Fern Creek High School shooter takes plea deal sentencing him to - WDRB 41 Louisville News

Fern Creek High School shooter takes plea deal sentencing him to 18 years

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LOUISVILLE, Ky. (WDRB) -- The man accused of shooting a student at the Fern Creek High School last September has pleaded guilty and was sentenced to 18 years behind bars Friday morning -- but he could be a free man as early as nine months.

Andre Banks appeared pleaded guilty to first degree Assault, first degree Wanton Endangerment, Tampering with Physical Evidence, Possession of a Weapon on School Property, Possession of a Handgun by a Minor and Carrying a Concealed Deadly Weapon.

He has been given a total sentence of 18 years -- though he might not serve much of that 18-year sentence. The plea agreement allows Banks to stay in juvenile detention until he turns 18 in December. Because he was a child at the time of the crime, he must be re-sentenced as an adult, and will then be eligible for probation.

Prosecutors agreed that if Banks finishes his diploma and stays out of trouble behind bars, they will not fight his release -- giving him a second chance.

Assistant Commonwealth's Attorney Elizabeth Jones Brown said the family of the victim, 15-year-old Javaughntay Burroughs, was pleased with the deal and wanted Banks to have a chance to become a productive citizen.

"They were not out for vengeance," she said. "They were out for making sure that he took responsibility and moving on with the rest of his life and not hurting anyone else."

Banks originally told police he was trying to shoot another student after the altercation on Sept. 30 when he inadvertently hit Burroughs in the stomach. Burroughs survived the shooting.

“I shot the wrong person,” Banks told Louisville Metro Police, according to an interview filed in his felony assault case on Wednesday, though he expressed little regret about the mistake.

Banks, now 17, told police he "got mad" because he believed another student had given him a counterfeit $100 bill in exchange for an iPad.

While he told police he was wrong for shooting someone, he said that he didn't feel too badly because the person he felt had stolen from him likely "learned his lesson though."

After selling the iPad, Banks said he started asking other students and even teachers whether they thought the $100 bill was real. A counselor even asked him where he had gotten the bill, he said.

Banks said he later passed the other student in the hallway and asked for the iPad back, telling him the $100 bill was a fake. The other student told him the money was real and the two got into an argument, Banks said.

Banks later claimed the other student acknowledged the bill was fake but refused to return the iPad, telling Banks he had a gun and knew where Banks lived.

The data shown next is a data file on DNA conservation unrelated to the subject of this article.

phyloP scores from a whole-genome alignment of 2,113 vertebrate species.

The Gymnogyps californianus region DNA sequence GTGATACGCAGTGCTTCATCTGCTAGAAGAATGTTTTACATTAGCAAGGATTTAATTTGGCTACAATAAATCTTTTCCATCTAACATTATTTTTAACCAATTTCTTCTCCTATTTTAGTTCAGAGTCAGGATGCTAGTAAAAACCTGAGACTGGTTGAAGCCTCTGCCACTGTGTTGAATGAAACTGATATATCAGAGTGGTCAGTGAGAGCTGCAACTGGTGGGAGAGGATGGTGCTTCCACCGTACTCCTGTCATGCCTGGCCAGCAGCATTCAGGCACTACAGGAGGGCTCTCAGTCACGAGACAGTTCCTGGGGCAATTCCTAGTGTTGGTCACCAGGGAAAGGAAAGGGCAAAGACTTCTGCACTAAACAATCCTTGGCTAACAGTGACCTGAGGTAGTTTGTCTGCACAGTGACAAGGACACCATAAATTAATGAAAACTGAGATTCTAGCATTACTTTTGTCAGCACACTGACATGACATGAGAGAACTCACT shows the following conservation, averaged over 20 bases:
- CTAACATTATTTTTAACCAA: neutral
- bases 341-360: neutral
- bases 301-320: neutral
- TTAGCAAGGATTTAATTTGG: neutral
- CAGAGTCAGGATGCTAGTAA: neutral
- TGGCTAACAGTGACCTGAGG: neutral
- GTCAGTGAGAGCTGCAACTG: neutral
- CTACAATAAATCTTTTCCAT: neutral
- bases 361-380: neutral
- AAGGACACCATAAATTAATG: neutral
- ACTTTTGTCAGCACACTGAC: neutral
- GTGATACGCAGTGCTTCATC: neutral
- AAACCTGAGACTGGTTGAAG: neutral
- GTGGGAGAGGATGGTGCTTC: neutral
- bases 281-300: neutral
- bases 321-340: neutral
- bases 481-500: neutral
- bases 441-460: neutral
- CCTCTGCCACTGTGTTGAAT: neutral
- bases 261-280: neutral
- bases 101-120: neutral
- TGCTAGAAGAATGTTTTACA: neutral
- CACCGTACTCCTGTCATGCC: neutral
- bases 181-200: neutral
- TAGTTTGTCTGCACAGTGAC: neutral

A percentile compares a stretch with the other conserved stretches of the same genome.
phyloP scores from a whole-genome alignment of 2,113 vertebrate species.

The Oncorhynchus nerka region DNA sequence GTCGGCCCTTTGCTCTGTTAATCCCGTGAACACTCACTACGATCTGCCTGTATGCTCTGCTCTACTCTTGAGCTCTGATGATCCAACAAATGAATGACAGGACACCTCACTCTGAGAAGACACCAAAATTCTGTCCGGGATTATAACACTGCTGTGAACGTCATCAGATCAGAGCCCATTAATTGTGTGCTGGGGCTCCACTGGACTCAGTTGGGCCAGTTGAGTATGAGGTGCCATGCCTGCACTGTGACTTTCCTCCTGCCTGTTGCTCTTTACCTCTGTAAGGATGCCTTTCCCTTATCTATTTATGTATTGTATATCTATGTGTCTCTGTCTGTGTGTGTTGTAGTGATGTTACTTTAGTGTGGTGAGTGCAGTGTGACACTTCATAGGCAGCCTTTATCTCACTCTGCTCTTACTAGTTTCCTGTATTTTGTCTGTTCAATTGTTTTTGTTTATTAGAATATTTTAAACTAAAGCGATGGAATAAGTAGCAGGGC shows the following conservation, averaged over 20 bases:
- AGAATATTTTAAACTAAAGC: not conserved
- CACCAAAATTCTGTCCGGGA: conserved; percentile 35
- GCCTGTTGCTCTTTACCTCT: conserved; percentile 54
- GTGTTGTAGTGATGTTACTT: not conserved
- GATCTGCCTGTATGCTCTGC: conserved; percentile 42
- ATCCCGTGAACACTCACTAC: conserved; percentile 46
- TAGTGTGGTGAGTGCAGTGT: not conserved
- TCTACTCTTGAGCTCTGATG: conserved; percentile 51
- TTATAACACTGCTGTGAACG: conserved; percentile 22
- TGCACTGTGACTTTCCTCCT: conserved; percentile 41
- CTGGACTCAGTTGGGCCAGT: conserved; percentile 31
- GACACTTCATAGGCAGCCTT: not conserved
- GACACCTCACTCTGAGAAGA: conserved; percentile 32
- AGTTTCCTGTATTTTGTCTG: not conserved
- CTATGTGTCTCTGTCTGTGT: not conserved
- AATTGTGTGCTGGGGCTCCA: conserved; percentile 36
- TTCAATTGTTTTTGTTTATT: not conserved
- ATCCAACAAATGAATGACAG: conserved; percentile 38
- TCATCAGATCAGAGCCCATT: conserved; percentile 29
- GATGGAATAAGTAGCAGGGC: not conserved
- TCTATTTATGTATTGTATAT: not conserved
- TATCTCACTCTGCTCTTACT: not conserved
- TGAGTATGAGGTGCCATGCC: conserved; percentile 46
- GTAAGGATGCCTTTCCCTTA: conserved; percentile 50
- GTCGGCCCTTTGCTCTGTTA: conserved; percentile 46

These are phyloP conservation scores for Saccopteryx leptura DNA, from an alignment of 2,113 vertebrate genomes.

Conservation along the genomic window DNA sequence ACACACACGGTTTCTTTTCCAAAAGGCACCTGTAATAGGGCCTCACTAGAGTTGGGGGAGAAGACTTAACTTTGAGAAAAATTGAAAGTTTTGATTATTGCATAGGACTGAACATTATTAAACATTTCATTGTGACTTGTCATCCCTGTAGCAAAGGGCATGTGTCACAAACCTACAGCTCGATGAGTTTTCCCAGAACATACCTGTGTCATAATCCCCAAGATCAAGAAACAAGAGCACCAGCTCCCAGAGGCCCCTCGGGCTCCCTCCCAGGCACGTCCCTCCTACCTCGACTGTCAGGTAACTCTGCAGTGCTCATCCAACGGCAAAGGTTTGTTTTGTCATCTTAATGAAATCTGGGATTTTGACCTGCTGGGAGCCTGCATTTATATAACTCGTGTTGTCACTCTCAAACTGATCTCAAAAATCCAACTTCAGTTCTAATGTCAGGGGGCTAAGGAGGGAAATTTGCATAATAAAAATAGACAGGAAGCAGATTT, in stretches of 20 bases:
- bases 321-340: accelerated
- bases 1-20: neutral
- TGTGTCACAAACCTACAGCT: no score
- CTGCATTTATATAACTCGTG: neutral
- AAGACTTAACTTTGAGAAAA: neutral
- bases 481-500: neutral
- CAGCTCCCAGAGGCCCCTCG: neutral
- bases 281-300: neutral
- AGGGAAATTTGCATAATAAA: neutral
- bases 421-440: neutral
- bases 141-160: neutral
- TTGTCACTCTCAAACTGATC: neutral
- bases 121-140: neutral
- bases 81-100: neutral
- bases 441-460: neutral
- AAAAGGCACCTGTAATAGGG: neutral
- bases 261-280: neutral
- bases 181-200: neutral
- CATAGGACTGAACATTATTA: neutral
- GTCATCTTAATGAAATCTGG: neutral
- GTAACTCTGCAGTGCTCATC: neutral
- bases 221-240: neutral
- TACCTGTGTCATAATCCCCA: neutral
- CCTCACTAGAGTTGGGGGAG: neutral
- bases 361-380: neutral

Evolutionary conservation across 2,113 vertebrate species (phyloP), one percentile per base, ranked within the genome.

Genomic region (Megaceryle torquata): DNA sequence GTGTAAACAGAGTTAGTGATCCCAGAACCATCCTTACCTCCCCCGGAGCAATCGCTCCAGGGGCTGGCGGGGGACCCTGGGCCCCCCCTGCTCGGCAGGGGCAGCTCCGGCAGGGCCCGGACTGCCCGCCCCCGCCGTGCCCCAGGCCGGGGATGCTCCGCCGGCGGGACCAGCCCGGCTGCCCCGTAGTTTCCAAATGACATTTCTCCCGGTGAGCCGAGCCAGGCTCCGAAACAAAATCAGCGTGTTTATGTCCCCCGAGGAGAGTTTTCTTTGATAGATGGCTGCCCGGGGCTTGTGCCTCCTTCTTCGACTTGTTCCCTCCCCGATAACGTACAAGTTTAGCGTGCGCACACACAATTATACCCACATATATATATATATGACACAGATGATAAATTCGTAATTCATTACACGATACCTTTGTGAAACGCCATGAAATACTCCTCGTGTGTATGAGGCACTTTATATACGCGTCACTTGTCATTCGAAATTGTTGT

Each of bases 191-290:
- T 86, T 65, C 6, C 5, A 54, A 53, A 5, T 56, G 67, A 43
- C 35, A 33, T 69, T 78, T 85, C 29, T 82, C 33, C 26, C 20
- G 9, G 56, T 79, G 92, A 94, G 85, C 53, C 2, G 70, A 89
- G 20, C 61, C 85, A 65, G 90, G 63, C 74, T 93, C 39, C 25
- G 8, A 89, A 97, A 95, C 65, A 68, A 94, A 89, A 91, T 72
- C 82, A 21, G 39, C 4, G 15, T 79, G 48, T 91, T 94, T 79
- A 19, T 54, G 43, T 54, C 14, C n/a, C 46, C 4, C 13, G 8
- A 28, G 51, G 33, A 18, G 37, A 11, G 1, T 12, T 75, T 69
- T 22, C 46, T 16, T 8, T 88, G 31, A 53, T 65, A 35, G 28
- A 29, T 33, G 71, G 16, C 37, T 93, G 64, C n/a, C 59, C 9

“I thought about that … I got little brothers and sisters,” Banks told police, adding that he pulled his weapon as the other kid was turned around, walking away. “I shot it towards his back.”

“So he was no threat to you? … If he was walking away, how could he be a threat to you?” a detective asked Banks during the Sept. 30 interview.

“He could have gotten to me somehow,” Banks responded, again reiterating that the other juvenile had talked about going to Banks' home.

Asked again why he tried to shoot someone who was walking away from him, Banks said “it is the principle.”

“Was it worth it?” a detective asked him.

“Yes,” Banks said before adding that he “wouldn't do it again. But he learned his lesson though.”

Asked what he would say to the student he accidentally shot, Banks told police “that's my bad.” But he also blamed the student he believed ripped him off, telling police if “he hadn't tried to be so slick … nobody would have got shot.”

Another officer asked Banks why he didn't just fight the other student if he had a problem with him. Banks said it was the other student who first mentioned a gun and was fearful for his family.

The other student claims in his interview with police that Banks pulled his shirt up to show the handgun and when he began to run away, Banks shot him. He said he felt the wind of the bullet as it whizzed past him.

Besides interviews with Banks, Javaughntay and several others, the evidence released this week includes photos of the scene and the gun used and calls to 911.

Towards the end of his interview, Banks asked police what Javaughntay looked like and then asked why so many police officers were looking for him after the shooting, wanting to know if the intended target had told on him. Banks also asked where Javaughntay had been shot.

Banks also said he feared retaliation from the intended target and his family and would have to arm himself for protection when he gets out of jail.

After the shooting, Banks ran to a nearby apartment complex, going into the bathroom of someone's apartment, throwing off his clothes as he fled. He was soon arrested by police.

During the interview, Banks told police he would have shot a police dog if officers had sent one into the apartment.

Javaughntay, who was hit one time in the stomach, told police Banks “missed” and hit him after arguing with another student. He said he and Banks had a class together but weren't friends.

Julius Burroughs, the brother of Javaughntay, told police he heard Banks yell, “I want my money” and pull out a gun, firing one shot.

Javaughntay ran down stairs to the school's second floor, where he stopped, laid down and told people he had been shot, according to court records. Javaughntay returned to Fern Creek earlier this month.

In his interview, Banks told police he bought the small, silver handgun for $40 about five weeks before the shooting. He said he had taken the gun to school the week before the shooting because he was having trouble with some other juveniles near his bus stop.

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